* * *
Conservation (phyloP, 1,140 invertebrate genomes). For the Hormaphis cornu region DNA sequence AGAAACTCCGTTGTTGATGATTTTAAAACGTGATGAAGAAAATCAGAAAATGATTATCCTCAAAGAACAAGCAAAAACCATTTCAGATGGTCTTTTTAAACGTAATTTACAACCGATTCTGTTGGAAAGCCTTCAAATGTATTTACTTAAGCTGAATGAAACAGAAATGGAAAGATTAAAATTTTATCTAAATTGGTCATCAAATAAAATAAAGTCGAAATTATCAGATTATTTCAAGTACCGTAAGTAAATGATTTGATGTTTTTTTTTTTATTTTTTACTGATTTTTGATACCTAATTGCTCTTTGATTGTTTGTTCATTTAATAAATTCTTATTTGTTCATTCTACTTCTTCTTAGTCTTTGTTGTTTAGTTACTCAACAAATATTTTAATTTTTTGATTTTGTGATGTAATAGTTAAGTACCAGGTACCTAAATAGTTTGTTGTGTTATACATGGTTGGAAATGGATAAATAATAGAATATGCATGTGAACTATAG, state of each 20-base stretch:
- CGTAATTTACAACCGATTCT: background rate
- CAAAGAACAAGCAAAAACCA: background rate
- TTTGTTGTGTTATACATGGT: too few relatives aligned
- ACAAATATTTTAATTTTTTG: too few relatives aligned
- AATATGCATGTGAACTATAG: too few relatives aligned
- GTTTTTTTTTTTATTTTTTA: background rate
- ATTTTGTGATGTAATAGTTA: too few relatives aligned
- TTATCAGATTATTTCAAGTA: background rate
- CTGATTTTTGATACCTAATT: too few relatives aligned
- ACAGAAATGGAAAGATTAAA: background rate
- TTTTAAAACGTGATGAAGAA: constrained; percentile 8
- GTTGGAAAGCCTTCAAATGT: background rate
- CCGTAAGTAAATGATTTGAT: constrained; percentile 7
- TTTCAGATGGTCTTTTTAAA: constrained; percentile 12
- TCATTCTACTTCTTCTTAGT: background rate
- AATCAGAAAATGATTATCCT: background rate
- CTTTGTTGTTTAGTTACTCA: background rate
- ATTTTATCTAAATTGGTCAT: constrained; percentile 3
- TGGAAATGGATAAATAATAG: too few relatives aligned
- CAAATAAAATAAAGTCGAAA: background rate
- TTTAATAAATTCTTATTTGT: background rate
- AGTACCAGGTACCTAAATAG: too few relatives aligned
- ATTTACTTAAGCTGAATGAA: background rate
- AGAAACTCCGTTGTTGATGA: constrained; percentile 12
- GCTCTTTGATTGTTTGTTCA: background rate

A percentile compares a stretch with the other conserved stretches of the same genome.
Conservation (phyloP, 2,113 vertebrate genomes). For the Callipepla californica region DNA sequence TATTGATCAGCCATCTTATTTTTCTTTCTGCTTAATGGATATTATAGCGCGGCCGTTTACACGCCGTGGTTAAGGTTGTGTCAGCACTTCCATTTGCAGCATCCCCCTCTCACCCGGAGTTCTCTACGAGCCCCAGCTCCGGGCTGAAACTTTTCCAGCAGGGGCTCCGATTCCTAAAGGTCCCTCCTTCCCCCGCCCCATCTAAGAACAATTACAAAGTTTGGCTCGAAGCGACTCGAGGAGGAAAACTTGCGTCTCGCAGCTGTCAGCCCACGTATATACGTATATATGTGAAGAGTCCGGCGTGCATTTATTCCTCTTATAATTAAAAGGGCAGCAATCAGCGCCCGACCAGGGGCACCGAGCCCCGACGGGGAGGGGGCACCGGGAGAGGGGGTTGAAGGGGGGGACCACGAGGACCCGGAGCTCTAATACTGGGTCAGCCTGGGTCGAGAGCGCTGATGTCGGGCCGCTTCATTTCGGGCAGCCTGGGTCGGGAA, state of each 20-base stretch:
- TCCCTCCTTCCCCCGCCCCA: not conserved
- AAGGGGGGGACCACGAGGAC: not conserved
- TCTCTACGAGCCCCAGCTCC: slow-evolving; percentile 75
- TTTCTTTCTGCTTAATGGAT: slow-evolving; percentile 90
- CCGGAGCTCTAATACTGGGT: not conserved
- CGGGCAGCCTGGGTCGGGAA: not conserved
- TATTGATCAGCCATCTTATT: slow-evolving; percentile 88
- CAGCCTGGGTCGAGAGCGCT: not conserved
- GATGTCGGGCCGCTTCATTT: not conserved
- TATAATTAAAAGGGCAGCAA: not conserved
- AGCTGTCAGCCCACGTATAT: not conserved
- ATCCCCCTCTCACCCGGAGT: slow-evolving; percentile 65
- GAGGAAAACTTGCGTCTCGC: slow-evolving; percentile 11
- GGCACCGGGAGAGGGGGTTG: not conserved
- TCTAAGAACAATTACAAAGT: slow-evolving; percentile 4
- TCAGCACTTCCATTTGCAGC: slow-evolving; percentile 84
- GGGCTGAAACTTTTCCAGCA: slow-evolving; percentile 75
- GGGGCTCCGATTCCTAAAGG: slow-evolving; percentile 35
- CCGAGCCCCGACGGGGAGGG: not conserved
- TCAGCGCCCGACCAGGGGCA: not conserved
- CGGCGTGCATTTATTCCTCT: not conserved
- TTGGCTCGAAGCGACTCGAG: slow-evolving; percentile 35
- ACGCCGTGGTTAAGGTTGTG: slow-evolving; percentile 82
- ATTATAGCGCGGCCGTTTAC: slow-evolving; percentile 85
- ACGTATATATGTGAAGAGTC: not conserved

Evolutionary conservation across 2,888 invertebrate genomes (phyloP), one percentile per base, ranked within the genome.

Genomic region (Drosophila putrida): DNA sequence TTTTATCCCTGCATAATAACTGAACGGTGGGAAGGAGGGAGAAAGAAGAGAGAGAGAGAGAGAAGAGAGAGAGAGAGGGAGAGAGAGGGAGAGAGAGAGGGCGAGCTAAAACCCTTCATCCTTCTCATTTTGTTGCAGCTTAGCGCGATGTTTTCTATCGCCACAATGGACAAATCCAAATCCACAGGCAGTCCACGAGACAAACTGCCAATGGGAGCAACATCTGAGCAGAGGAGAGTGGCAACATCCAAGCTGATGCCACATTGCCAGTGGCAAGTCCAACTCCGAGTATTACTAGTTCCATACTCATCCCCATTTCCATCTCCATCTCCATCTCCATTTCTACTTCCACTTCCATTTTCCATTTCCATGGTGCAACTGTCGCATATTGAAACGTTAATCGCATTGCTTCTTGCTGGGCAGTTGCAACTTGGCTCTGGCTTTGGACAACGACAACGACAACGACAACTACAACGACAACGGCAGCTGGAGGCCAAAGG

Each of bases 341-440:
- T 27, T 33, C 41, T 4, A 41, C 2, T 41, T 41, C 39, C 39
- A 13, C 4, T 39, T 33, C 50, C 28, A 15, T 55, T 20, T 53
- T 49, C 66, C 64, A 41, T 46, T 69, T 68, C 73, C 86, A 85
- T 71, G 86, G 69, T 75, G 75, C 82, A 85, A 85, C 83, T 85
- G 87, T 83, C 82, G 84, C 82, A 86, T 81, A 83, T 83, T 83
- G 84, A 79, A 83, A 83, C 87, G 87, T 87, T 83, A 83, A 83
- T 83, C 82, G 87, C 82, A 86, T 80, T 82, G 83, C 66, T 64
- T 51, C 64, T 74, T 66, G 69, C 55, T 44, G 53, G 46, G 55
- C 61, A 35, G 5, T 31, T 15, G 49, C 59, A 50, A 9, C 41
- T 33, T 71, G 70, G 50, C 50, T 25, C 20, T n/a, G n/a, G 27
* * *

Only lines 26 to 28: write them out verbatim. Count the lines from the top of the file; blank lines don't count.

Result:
- GCTCTTTGATTGTTTGTTCA: background rate

A percentile compares a stretch with the other conserved stretches of the same genome.
Conservation (phyloP, 2,113 vertebrate genomes). For the Callipepla californica region DNA sequence TATTGATCAGCCATCTTATTTTTCTTTCTGCTTAATGGATATTATAGCGCGGCCGTTTACACGCCGTGGTTAAGGTTGTGTCAGCACTTCCATTTGCAGCATCCCCCTCTCACCCGGAGTTCTCTACGAGCCCCAGCTCCGGGCTGAAACTTTTCCAGCAGGGGCTCCGATTCCTAAAGGTCCCTCCTTCCCCCGCCCCATCTAAGAACAATTACAAAGTTTGGCTCGAAGCGACTCGAGGAGGAAAACTTGCGTCTCGCAGCTGTCAGCCCACGTATATACGTATATATGTGAAGAGTCCGGCGTGCATTTATTCCTCTTATAATTAAAAGGGCAGCAATCAGCGCCCGACCAGGGGCACCGAGCCCCGACGGGGAGGGGGCACCGGGAGAGGGGGTTGAAGGGGGGGACCACGAGGACCCGGAGCTCTAATACTGGGTCAGCCTGGGTCGAGAGCGCTGATGTCGGGCCGCTTCATTTCGGGCAGCCTGGGTCGGGAA, state of each 20-base stretch: